What to Expect From Dungeons & Dragons’ First Crossover into Magic: The Gathering

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Wizards of the Coast does a great job of conveying a sense of plot and propulsion through the cards. Discovering the depth of thought put into telling that story through the art and flavor text on the cards is one of the subtler joys of the game, and something D&D will likely benefit greatly from.

New Mechanics

In Adventures in the Forgotten Realms, you will find 12 iconic classes from D&D, such as Wizard, Barbarian, and Cleric. And you will be able to upgrade your level on each class to get powerful effects!

AFR is introducing new class enchantments – permanents that players cast, stay on the board, and can be leveled up for a cost to unlock new abilities. So like in a game of D&D, a level one sorcerer enchantment has good utility in its one time loot effect, but leveling it past that makes the sorcerer class extremely powerful, allowing its controller to tap creatures to cast instants or sorceries or hitting opponents with escalating ping damage when that controller casts multiple spells in one turn. 

And the classes aren’t the only addition to gameplay. Pack Tactics is a combat-based ability that provides a benefit to attackers if the sum total of attacking power is over a certain level: like in D&D, attacking gets easier the more attackers there are. This ability will be focused primarily on red and green creatures, and while it and the dungeon mechanic have the ability to change the whole board, there’s one more addition you need to know about.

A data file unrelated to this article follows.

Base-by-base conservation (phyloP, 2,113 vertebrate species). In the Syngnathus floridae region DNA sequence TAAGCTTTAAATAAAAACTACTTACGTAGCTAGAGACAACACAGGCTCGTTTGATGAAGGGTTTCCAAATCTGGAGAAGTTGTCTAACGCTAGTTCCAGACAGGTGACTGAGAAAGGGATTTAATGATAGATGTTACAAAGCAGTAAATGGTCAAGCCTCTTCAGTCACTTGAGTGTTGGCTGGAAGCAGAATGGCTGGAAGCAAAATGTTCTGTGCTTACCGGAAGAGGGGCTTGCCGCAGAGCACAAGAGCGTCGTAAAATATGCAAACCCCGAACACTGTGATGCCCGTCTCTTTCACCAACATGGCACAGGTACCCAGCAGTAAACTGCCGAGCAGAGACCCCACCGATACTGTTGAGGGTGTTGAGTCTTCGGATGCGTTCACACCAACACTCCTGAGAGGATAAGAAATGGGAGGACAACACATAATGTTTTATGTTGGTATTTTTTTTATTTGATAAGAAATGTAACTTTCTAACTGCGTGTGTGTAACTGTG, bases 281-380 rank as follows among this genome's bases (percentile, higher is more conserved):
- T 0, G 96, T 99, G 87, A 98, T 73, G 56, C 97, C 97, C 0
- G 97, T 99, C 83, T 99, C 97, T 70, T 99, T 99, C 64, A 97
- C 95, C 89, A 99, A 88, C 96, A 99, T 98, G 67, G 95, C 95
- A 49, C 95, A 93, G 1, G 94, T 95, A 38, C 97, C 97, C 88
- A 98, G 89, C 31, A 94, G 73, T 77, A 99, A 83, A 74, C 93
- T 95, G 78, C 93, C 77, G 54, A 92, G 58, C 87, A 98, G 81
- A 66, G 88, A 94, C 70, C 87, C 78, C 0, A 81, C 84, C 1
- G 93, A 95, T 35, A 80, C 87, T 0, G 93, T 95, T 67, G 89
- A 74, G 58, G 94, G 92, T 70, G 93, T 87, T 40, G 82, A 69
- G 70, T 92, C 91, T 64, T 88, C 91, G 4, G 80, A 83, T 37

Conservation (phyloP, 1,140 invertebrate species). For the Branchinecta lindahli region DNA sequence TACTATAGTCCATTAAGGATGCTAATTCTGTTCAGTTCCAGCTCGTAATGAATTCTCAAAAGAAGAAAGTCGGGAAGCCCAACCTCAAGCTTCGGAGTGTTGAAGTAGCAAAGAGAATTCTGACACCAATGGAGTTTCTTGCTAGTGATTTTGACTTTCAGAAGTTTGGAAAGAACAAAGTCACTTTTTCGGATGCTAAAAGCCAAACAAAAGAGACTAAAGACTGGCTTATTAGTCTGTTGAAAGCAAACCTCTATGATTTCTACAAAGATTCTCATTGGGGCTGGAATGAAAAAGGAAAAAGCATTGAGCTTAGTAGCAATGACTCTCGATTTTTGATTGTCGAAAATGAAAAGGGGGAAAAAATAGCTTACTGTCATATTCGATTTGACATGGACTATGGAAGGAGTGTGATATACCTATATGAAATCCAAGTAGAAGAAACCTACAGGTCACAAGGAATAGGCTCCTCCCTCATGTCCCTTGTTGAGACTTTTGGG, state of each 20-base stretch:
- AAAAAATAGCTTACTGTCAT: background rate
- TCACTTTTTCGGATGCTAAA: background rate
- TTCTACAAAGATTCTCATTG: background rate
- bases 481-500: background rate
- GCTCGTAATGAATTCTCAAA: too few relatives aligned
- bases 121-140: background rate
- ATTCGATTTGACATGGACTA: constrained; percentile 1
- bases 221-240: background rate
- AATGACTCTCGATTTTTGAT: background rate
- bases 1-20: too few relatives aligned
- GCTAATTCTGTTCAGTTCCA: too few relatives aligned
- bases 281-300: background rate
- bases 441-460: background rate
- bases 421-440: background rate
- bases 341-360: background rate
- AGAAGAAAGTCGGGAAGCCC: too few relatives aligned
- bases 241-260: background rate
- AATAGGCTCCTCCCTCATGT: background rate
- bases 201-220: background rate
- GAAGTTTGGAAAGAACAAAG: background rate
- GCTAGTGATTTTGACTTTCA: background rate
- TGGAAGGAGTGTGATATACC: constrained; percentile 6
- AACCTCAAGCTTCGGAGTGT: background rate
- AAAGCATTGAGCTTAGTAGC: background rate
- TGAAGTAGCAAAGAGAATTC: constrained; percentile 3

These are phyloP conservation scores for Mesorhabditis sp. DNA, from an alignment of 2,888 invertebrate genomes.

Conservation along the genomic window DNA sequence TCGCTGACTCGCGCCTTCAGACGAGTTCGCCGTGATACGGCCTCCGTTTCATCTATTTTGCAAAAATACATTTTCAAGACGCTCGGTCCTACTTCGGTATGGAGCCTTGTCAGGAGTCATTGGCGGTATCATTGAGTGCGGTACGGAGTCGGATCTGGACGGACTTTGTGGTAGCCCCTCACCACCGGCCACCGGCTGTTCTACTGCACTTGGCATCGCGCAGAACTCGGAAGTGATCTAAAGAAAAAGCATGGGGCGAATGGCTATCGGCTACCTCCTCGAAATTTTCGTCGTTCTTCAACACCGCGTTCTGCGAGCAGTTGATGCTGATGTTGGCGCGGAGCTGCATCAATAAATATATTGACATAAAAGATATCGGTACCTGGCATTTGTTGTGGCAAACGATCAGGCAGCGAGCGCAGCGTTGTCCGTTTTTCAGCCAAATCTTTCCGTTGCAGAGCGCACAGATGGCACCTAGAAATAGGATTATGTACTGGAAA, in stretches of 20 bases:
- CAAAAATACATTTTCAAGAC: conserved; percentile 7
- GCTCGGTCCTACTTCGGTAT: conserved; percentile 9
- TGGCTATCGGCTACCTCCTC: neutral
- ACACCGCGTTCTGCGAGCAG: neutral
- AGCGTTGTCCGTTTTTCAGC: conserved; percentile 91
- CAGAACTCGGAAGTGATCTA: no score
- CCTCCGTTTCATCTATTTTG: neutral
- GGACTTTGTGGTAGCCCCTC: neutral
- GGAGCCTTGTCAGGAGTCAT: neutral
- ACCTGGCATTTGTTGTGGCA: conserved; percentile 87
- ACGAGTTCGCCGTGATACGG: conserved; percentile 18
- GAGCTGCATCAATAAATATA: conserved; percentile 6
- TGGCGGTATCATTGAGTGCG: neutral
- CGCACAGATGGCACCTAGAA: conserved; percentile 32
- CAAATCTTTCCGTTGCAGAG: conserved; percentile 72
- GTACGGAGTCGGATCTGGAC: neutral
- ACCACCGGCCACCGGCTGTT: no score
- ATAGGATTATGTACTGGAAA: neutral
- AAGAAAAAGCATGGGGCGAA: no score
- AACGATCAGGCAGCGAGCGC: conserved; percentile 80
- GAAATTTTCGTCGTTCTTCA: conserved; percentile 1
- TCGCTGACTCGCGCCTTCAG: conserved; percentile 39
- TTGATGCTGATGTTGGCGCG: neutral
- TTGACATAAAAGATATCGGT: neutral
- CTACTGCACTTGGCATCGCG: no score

Many cards in this set will have D&D dice tables for activated abilities. Pay a certain amount of mana, tap the card, or just enter the battlefield to trigger a D20 roll for bonus effects: tap an opponent’s creature if you roll 1-9, or create 2 treasure tokens if you roll a 10-19, or create a tapped attacking copy of the attacking creature if you roll a 14-20 and then roll again. 

The mechanic looks fully supported: there are cards that ping for 1 damage each time a die is rolled, cards that add additional die to each roll, cards that create token creatures when die are rolled. If you’ve ever played a Commander game against a dice deck, you’ll know how much fun that can be: it’s one of the only times I find myself rooting against my own deck, just to see how wild the rolls can turn out. Adventures in the Forgotten Realms is only going to make that more fun.

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  • tap an opponent’s creature if you roll 1-9
  • create 2 treasure tokens if you roll a 10-19
  • create a tapped attacking copy of the attacking creature
  • Dungeons & Dragons: Adventures in the Forgotten Realms
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